Contagious confusion - mixing up the messages
This week we identified the political tailspin set to smash Northern Ireland’s Health and Social Care (HSC) – the question now is whether we can recover and save our services.
Our politicians talk generally about the necessity of the reforms, as outlined in 2011’s Transforming Your Care and the Donaldson report published in January – but struggle to admit this will mean the loss of services people hold dear.
The News Letter’s Sam McBride said fear of a public backlash is the reason our politicians won’t speak out.
“One MLA said to me, two or three years ago, that his local hospital really, by any objective standard, wasn’t justifiable or big enough to survive.
“This is a man who understands the issues, who understands the needs but who told me, “I just can’t say that publicly”. Their over-riding personal view is that these things are too difficult to say out loud.”
Central to democratic politics is a duality where those in power are required to both lead and follow.
This is a narrow line to walk, but nobody said it was easy and, undeniably, it is the job of all our Assembly members and MPs to work in the public interest. This is not the same thing as telling people what they want to hear.
“I think politicians tend to approach any issues through the prism of how it will play at the polls, and whether they will gain or lose votes. Increasingly politicians tend to be driven by focus groups and limited polling.”
McBride cited John McCallister as one example of an MLA who has gone against the political tide, when he resigned from the Ulster Unionist Party over moves to stand a unionist unity candidate.
However, health and social care is another matter entirely.
Single biggest issue
Former independent MLA Kieran Deeny was twice elected as member for West Tyrone, in 2003 and again in 2007, on the single issue of keeping the Omagh Hospital open, before deciding not to stand again in 2011.
McBride said: “That illustrates that this is something really resisted by the public, probably because they haven’t had someone who understands all the issues explain it to them.”
The News Letter correspondent says Edwin Poots changed the tone of health debate when he took over as minister and following Transforming Your Care (TYC).
Previously there had been moves to close individual hospitals, and accordant campaigns against these moves, but McBride said this was not placed in any wider policy context.
However, as time passed – and it became more about making the changes recommended in TYC – Mr Poots became less and less vocal about the reforms, and although he continually maintained during his years in the Executive that plans were progressing well, the Donaldson report found that the changes had stalled badly.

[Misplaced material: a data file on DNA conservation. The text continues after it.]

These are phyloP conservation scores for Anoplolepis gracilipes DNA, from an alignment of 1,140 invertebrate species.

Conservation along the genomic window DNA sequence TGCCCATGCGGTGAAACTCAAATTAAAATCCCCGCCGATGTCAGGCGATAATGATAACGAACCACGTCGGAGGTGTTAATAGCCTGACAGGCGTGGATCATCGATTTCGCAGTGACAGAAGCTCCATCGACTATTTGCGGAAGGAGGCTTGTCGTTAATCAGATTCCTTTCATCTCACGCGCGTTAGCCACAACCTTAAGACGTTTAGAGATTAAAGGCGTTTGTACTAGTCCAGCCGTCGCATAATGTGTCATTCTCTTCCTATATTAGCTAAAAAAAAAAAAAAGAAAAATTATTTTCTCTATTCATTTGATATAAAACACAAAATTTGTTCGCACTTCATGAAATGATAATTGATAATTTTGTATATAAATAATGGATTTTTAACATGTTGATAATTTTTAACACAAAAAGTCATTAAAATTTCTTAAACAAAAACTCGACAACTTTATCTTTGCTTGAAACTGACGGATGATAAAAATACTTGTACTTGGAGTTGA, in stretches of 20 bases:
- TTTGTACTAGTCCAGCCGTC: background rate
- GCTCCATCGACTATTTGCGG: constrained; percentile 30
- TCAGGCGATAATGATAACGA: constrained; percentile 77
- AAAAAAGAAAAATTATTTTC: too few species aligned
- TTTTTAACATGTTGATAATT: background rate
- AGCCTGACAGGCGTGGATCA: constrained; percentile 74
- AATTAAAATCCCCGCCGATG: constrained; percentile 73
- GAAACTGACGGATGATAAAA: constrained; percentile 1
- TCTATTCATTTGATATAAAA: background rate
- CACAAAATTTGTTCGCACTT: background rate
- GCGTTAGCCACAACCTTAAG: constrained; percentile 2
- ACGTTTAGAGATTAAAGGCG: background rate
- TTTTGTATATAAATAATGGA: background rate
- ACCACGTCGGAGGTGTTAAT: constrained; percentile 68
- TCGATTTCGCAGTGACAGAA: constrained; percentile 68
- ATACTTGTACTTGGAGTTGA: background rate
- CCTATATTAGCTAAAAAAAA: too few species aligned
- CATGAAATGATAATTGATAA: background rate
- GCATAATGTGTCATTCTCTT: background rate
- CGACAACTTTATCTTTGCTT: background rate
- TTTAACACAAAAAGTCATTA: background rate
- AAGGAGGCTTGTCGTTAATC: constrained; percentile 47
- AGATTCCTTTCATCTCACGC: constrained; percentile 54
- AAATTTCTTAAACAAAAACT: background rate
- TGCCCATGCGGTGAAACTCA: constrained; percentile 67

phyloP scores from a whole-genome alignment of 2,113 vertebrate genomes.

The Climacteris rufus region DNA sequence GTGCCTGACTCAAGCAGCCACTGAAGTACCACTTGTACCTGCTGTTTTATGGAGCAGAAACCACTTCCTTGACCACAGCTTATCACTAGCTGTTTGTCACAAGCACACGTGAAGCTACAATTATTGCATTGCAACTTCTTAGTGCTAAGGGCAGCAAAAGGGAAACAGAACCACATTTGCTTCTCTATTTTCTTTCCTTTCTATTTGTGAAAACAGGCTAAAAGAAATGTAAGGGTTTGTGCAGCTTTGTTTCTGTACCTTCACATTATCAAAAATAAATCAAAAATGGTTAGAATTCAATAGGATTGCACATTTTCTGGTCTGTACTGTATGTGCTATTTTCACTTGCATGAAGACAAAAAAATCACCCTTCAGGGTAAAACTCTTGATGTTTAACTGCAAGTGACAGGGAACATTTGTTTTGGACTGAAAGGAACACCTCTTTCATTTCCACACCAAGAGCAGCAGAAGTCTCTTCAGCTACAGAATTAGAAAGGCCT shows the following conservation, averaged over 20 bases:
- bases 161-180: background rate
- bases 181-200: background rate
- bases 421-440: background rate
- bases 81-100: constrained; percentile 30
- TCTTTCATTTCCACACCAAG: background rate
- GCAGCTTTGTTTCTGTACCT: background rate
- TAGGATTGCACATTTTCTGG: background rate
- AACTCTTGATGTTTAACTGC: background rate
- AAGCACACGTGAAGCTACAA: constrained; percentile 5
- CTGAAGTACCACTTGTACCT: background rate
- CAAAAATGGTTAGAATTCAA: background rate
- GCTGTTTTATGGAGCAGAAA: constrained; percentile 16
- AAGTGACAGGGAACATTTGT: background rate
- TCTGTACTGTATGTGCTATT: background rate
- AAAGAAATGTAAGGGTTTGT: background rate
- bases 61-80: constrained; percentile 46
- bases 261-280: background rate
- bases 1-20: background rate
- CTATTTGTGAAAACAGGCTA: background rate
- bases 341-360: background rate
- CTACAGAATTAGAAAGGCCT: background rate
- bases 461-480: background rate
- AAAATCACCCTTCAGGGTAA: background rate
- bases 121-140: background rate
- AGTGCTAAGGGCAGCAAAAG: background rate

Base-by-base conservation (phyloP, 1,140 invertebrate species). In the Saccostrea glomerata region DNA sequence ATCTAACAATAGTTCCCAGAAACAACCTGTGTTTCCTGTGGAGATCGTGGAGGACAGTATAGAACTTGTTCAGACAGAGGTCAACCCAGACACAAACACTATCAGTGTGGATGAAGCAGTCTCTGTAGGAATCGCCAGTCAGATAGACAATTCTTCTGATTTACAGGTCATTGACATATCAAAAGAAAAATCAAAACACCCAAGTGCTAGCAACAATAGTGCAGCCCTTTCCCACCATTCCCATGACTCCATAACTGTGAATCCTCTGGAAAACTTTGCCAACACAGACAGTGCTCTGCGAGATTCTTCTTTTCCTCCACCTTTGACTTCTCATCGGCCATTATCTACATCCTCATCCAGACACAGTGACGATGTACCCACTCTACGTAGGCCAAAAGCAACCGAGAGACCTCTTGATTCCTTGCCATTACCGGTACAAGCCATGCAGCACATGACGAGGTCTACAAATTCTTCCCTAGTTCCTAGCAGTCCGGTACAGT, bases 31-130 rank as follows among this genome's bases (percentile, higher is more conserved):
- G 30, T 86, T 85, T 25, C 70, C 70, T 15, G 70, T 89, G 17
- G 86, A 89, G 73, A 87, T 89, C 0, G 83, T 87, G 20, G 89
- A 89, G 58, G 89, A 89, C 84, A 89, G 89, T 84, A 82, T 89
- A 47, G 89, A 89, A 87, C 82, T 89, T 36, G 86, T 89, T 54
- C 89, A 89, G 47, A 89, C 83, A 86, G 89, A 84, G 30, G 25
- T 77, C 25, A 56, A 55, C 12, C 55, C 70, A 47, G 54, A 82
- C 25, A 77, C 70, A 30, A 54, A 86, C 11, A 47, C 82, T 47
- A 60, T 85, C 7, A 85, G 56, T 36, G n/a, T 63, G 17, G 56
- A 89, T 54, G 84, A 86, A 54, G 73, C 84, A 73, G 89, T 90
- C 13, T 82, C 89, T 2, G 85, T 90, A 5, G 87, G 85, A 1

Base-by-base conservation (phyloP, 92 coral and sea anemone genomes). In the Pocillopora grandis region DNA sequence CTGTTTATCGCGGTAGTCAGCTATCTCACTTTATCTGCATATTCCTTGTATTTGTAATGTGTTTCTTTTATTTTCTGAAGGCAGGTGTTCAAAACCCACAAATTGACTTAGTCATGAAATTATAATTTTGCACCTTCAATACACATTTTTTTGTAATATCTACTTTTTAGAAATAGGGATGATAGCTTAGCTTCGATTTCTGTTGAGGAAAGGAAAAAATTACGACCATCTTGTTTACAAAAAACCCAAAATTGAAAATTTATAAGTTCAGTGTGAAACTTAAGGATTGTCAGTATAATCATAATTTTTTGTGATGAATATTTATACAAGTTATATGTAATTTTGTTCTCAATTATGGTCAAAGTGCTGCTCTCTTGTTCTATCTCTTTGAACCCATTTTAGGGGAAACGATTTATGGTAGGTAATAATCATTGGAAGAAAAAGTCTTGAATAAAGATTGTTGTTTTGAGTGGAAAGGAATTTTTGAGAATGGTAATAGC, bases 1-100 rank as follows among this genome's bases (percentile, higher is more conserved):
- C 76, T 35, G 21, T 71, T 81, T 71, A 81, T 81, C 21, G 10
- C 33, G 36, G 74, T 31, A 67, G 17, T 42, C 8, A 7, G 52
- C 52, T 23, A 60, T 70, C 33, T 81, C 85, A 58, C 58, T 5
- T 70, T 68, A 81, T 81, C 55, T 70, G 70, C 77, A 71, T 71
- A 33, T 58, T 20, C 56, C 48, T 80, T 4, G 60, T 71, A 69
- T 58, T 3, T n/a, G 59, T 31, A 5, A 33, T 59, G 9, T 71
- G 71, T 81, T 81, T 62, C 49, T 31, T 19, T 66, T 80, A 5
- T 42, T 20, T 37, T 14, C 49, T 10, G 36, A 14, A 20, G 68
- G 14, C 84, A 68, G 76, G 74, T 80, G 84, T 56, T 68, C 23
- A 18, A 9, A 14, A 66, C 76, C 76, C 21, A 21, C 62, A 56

Sam McBride thinks that we are unlikely to receive any clear communications of difficult messages from our politicians for at least a year, thanks to the upcoming Westminster elections and 2016’s Stormont polls.
Fear of being drummed out of office is likely to prevent any politicians from trying to explain why our health service needs to be restructured – and that this will involve closure of valued services, but that this is genuinely for the best.
These fears over a public backlash go beyond elected representatives. McBride recently interviewed Valerie Watts, Chief Executive of the Health and Social Care Board – and found her manner so evasive that he wrote a separate piece about her use of jargon.
However, to her credit, Ms Watts did go on to spell out the difficult truths and core messages within Transforming Your Care and Donaldson.
McBride told Scope: “I really had to push her again and again to get her to say that TYC means small hospitals will close and that this will be for the best.
“I think that illustrates the difficulty for members of the public - senior people at the very top of the health service are reluctant to explain the issues in their entirety, and then they hear that hospitals are going to close without knowing the context.
“Liam Donaldson blames politicians and media but really the people who know the most about this, the minister and his senior officials, they have to take every chance to explain the message and not hide behind gobbledygook.”
Lack of clarity
Confusion and a willingness to please everyone was seen again in Stormont this week. On Tuesday, during question time, current Health Minister Jim Wells addressed questions both on TYC and on the Donaldson report.
SDLP health spokesperson Fearghal McKinney suggested that the closure of hospitals was an issue somehow divorced from the Donaldson report, saying the people of Downpatrick “gave their answer to that” in the form of Saturday’s Love the Downe parade, before asking if TYC was continuing.
The minister welcomed “the huge support that the community has” for the Downe, reiterating that he sees it with a crucial role to play in HSC and noting that the public wants restoration of former services.
He then said TYC is showing “major progress” and “if we do not crack the issue by 2025, the health service simply will not be able to continue in the way that it is going.”
In a subsequent question on Donaldson he said, if we were building a health system for NI from a standing start, that: ”We would never start from where we are, with 10 A&Es, the Royal Belfast Hospital for Sick Children and six local regional hospitals. That is a model that would never be implemented anywhere in the Western world.”
HSC is a vital issue across our social strata. Conflicting messages on the issue transcend party politics. A united voice is needed to save HSC.
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